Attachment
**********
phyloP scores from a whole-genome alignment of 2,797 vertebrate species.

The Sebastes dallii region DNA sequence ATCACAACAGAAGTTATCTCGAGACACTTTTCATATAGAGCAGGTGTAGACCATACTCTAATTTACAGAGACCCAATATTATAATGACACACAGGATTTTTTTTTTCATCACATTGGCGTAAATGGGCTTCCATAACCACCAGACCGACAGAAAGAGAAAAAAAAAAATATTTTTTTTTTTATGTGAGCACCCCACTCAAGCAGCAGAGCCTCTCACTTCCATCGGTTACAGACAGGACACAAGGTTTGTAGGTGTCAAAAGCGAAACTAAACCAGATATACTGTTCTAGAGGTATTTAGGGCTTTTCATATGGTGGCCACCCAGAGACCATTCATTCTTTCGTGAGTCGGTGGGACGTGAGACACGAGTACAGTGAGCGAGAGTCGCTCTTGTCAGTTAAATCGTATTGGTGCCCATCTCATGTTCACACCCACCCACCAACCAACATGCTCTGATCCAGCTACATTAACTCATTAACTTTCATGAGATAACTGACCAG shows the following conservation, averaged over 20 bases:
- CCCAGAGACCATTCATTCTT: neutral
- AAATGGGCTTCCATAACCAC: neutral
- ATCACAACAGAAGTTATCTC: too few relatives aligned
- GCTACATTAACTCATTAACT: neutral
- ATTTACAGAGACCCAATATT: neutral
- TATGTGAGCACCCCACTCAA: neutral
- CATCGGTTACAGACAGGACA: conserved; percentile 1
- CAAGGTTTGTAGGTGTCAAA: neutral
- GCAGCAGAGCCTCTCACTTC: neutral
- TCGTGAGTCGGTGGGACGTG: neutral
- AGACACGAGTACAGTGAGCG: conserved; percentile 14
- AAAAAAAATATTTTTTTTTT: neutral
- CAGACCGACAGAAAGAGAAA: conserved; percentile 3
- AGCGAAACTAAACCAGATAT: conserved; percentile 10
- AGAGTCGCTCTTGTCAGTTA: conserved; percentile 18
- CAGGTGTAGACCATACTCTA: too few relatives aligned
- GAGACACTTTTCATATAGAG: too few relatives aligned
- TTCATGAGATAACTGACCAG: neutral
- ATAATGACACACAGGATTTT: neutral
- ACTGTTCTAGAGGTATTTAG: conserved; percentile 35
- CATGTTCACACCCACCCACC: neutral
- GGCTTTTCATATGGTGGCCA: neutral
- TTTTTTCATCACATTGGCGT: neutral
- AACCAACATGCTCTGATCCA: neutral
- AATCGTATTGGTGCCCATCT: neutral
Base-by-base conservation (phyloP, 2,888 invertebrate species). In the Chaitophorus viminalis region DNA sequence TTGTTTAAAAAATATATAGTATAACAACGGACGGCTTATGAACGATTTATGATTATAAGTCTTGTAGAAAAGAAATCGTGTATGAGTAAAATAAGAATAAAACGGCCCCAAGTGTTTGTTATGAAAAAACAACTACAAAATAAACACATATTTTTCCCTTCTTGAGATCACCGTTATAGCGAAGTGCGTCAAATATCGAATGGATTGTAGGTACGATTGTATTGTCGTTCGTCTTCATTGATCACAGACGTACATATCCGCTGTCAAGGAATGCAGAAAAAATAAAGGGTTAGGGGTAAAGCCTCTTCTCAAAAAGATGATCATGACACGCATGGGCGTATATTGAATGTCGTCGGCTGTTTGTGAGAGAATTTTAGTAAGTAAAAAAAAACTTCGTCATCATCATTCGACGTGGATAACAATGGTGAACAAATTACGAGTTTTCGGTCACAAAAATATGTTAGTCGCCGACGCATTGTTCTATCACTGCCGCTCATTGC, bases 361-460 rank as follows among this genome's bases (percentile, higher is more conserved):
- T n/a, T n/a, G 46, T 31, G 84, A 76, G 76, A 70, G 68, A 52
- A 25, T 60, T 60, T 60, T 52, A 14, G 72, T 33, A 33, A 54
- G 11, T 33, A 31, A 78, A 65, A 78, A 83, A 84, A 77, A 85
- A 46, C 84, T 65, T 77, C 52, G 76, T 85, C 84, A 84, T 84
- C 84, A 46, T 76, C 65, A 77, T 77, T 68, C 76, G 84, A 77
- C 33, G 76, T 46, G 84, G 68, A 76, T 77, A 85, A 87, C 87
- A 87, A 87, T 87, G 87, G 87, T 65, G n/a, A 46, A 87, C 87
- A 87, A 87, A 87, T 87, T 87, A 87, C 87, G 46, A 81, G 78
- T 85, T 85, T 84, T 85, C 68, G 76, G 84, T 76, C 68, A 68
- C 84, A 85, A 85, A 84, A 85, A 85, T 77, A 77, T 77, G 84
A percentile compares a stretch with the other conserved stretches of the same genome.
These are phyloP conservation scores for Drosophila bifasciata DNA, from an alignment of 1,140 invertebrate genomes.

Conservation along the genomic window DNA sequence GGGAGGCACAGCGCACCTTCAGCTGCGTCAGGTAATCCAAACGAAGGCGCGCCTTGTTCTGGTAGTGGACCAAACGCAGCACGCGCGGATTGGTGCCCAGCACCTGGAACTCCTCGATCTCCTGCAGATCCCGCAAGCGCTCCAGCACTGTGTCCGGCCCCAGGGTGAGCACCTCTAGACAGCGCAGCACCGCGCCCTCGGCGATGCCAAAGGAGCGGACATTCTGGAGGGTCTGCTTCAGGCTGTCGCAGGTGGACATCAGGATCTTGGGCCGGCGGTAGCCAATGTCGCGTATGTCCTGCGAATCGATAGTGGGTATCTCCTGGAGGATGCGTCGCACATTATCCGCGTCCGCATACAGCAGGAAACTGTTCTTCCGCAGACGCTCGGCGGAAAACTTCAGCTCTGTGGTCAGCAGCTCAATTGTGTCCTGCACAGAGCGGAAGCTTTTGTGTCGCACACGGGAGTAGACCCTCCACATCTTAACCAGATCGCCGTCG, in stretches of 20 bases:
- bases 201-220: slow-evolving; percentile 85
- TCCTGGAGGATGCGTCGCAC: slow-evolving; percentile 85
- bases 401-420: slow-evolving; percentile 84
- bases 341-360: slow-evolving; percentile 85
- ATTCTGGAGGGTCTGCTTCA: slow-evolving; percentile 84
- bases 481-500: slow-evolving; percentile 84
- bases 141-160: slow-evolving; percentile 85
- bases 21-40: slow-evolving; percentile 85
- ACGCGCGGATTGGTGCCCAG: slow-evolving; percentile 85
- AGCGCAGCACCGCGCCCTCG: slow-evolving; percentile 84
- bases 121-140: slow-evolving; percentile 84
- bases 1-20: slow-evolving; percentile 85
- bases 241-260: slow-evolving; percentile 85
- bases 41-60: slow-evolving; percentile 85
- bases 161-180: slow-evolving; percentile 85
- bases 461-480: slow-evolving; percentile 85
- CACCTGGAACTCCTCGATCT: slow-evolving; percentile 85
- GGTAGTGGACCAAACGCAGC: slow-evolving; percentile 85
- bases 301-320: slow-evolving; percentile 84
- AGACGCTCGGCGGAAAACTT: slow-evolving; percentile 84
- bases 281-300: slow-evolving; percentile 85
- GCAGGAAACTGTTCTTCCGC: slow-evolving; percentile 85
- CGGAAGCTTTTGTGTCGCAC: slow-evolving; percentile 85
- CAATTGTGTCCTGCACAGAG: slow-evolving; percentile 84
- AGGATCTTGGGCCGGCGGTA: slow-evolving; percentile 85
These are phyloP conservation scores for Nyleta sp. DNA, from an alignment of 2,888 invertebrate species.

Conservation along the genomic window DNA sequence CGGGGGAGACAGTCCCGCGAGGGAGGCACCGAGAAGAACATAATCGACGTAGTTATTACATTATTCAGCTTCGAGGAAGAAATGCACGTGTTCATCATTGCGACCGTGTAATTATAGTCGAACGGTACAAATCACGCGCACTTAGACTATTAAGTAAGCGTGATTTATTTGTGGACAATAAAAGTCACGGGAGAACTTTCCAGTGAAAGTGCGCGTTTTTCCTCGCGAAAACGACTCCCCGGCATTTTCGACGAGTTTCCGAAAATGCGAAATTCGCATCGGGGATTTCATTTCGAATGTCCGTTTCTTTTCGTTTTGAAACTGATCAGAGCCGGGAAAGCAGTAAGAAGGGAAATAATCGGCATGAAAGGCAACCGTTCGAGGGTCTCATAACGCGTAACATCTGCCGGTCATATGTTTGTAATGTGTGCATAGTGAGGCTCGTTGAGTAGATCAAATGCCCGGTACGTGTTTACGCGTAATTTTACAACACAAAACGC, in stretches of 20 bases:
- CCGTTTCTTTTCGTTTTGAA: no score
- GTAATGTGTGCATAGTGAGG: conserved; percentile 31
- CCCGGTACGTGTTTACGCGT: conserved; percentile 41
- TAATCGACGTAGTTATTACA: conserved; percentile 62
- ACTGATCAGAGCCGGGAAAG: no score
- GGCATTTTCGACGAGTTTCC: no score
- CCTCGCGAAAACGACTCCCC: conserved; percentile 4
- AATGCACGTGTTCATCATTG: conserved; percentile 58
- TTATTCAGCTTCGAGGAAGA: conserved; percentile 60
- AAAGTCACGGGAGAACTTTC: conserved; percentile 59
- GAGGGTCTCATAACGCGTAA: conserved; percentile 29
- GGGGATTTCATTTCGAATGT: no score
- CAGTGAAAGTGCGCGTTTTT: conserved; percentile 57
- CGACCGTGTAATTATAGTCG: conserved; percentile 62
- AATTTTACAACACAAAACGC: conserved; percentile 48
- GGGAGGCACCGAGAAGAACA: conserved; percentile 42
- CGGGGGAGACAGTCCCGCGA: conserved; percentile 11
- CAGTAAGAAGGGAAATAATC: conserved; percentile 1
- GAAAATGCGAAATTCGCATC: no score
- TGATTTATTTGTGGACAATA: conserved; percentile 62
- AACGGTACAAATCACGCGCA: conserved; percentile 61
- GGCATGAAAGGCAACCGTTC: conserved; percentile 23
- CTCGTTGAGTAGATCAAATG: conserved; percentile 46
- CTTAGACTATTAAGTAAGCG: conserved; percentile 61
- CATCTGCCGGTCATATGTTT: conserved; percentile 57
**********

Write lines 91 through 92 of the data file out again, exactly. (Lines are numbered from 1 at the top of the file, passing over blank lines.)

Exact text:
- CTCGTTGAGTAGATCAAATG: conserved; percentile 46
- CTTAGACTATTAAGTAAGCG: conserved; percentile 61